Most people have at least a vague idea of what Medicaid is and what type of benefits the Medicaid program offers to those who are eligible. Unless you have participated in the program before, however, you may find that much of what you believe about the program is not rooted in fact. As you get closer to your retirement years, it becomes more and more important to separate fact from fiction where Medicaid is concerned because you may find that you need to depend on Medicaid to cover your own, or a spouse’s, long-term care (LTC) expenses. With that in mind, a Port St. Lucie Medicaid planning attorney discusses the “Top 5 Medicaid Myths”.
- Medicaid is only for children. Medicaid is frequently thought of as health insurance for children of low-income families. While it is true that many children from low-income families do qualify for Medicaid, the Medicaid program is not limited to children. Medicaid may also provide healthcare benefits to the parents of qualifying children, to disabled individuals, and to the elderly if they meet all eligibility requirements.
- I don’t need Medicaid because I have Medicare. This common misconception frequently leads to disastrous results when it causes the failure to include Medicaid planning in your estate plan. Once you reach retirement age, you will automatically be enrolled in Medicare if you, or a spouse, paid into Medicare over the course of your working years. While Medicare will cover many of your basic healthcare expenses, it will not cover LTC expenses. For over half of all seniors currently in LTC, Medicaid is the only help they get with their LTC bill.
- I have to give up my house to qualify for Medicaid. Like many myths, this one has a kernel of truth in it. While most states exempt a primary residence from an applicant’s “countable resources” when determining eligibility, many other assets do count. If the value of your countable resources is above the threshold (just $2,000 for an individual in most states) your application will be denied. To qualify, you will have to “spend-down” your excess assets. So, while your home is probably safe, you could lose other assets if you need Medicaid in the future and you failed to plan for that possibility.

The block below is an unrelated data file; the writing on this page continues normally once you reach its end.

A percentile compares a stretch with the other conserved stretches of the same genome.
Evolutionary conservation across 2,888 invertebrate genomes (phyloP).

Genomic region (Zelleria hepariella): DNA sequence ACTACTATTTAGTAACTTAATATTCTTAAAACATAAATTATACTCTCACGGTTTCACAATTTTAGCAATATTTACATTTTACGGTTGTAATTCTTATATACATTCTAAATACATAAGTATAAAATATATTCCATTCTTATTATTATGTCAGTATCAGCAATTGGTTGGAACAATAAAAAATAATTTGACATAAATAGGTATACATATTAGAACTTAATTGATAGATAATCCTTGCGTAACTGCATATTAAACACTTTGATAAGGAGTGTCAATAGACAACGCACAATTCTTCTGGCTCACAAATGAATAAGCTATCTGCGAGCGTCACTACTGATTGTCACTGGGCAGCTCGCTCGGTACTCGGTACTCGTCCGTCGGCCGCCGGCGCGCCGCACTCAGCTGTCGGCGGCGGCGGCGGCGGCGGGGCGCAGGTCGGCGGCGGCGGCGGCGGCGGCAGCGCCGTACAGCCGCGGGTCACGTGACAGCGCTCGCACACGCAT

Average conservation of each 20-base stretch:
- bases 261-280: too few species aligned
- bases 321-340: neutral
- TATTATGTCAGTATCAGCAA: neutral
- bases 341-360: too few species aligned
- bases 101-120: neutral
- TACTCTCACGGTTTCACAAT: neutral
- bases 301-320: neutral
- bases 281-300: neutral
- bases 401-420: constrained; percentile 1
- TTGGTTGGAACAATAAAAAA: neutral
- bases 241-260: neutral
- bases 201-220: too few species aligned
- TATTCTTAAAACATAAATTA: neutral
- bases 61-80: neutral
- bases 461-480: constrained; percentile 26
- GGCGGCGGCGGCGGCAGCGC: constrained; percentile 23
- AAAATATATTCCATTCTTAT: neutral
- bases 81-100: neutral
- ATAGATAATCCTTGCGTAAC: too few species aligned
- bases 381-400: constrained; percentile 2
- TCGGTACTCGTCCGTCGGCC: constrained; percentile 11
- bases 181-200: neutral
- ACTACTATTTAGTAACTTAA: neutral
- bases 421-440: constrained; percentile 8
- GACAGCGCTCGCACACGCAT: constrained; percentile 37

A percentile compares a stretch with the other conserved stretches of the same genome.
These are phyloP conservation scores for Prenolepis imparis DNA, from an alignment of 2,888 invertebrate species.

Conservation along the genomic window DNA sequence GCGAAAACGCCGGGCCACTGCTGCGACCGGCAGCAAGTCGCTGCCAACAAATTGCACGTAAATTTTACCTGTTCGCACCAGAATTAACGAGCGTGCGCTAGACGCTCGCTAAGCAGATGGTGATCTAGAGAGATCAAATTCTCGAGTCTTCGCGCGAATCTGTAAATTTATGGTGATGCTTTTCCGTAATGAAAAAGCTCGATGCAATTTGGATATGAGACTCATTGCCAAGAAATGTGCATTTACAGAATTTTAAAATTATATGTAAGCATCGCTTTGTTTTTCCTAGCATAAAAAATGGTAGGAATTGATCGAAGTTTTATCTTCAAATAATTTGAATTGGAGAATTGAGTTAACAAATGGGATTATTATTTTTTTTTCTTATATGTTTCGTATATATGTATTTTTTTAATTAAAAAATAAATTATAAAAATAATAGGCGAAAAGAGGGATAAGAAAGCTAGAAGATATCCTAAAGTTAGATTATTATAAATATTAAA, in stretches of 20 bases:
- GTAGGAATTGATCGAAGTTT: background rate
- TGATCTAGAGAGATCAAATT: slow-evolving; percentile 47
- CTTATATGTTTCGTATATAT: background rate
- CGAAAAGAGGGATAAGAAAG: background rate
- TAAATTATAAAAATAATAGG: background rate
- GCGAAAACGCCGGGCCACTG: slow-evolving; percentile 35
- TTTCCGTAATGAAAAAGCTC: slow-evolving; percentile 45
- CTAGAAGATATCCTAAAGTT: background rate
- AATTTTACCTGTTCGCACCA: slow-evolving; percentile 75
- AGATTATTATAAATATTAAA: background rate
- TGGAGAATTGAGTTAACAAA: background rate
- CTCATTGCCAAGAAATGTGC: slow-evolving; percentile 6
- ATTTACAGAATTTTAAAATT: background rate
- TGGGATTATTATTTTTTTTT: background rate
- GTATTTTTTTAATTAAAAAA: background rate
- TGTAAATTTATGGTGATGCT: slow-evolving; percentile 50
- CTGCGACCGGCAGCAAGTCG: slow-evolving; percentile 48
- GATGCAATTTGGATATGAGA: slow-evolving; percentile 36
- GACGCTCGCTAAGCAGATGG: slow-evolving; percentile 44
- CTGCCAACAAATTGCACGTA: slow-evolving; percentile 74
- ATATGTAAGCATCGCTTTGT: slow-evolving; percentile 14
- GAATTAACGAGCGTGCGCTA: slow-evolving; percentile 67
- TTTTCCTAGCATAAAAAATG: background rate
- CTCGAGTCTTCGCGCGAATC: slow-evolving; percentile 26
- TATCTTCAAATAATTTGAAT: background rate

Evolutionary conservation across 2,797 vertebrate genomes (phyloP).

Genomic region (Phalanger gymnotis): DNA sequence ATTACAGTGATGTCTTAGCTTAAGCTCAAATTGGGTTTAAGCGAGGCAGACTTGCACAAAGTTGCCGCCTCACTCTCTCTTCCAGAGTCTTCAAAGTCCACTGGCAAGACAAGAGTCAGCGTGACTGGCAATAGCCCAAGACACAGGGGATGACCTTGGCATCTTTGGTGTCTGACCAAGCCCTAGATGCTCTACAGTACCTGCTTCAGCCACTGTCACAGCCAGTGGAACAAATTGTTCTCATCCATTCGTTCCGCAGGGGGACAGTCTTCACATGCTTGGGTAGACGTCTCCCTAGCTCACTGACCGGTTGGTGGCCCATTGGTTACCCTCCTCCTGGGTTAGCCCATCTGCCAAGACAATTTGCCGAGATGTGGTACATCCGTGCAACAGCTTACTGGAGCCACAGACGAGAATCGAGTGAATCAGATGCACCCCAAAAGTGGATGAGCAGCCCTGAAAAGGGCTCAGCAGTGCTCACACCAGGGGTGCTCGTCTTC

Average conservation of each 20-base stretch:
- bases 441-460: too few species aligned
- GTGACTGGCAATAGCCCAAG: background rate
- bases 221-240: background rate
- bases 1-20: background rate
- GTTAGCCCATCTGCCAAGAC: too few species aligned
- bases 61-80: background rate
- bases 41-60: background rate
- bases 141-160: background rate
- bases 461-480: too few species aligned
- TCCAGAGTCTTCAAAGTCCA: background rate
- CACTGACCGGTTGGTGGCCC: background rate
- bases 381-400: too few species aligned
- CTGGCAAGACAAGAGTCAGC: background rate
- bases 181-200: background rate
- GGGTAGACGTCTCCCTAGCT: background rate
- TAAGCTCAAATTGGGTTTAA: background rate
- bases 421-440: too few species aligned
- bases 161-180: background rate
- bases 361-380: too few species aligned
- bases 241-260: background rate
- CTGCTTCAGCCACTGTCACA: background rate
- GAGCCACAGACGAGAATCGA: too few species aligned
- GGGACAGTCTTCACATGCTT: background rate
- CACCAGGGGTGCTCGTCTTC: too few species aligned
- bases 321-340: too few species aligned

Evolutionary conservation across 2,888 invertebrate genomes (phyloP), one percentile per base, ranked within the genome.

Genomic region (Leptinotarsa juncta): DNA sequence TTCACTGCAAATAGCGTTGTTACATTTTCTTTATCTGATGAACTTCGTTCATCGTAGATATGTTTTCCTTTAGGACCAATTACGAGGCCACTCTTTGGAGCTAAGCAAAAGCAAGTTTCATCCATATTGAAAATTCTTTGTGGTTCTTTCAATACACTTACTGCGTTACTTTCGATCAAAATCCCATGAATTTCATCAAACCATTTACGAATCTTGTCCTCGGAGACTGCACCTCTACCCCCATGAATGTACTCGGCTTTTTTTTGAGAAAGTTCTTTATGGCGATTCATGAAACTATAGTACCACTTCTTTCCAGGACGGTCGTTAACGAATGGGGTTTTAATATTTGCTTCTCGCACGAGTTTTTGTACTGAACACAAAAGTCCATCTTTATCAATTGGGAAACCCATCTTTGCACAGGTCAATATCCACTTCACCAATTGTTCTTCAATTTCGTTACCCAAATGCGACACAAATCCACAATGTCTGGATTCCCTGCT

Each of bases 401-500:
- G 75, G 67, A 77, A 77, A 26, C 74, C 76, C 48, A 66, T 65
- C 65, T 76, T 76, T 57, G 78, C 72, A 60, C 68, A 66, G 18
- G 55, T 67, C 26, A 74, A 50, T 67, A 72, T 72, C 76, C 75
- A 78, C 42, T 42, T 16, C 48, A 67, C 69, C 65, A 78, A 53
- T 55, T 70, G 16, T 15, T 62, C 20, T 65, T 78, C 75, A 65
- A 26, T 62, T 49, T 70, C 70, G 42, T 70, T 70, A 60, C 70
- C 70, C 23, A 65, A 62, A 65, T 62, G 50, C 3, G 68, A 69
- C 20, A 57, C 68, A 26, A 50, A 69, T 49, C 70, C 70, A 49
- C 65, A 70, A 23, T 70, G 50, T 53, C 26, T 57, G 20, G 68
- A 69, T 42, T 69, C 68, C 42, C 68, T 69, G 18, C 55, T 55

- My spouse will be left with nothing if I need to qualify for Medicaid. Although it has been decades since the Medicaid Spousal Impoverishment Rules were enacted, this myth continues. Prior to changes in the Medicaid rules the spouse that remained in the community (the “community spouse”) was often left with virtually no income and few, if any, resources. The Spousal Impoverishment Rules were created to prevent this from happening. Now, a community spouse is entitled to retain half (in most cases) of a couple’s countable resources as well as all of his/her income. If that income is still not sufficient to maintain the community spouse a portion of the institutionalized spouse’s
- I don’t need to worry about my eligibility until I need the benefits. You may have heard people urging you to include Medicaid planning in your estate plan now and wondered what the hurry is, assuming you don’t need to qualify for benefits at the present time. The reason you need to plan ahead is that Medicaid uses a five-year “look-back” rule that prevents asset transfers in anticipation of the need to qualify for benefits. Your finances will be reviewed and any transfers made for less than fair market value will likely be discounted and the value of the asset will be imputed back into your estate for the purpose of determining your eligibility for benefits.
Contact Port St. Lucie Medicaid Planning Lawyers
For more information, please join us for an upcoming FREE seminar. If you have additional questions or concerns regarding Medicaid benefits and/or eligibility, contact the experienced Port St. Lucie Medicaid lawyers at Kulas & Crawford by calling (772) 398-0720 to schedule an appointment.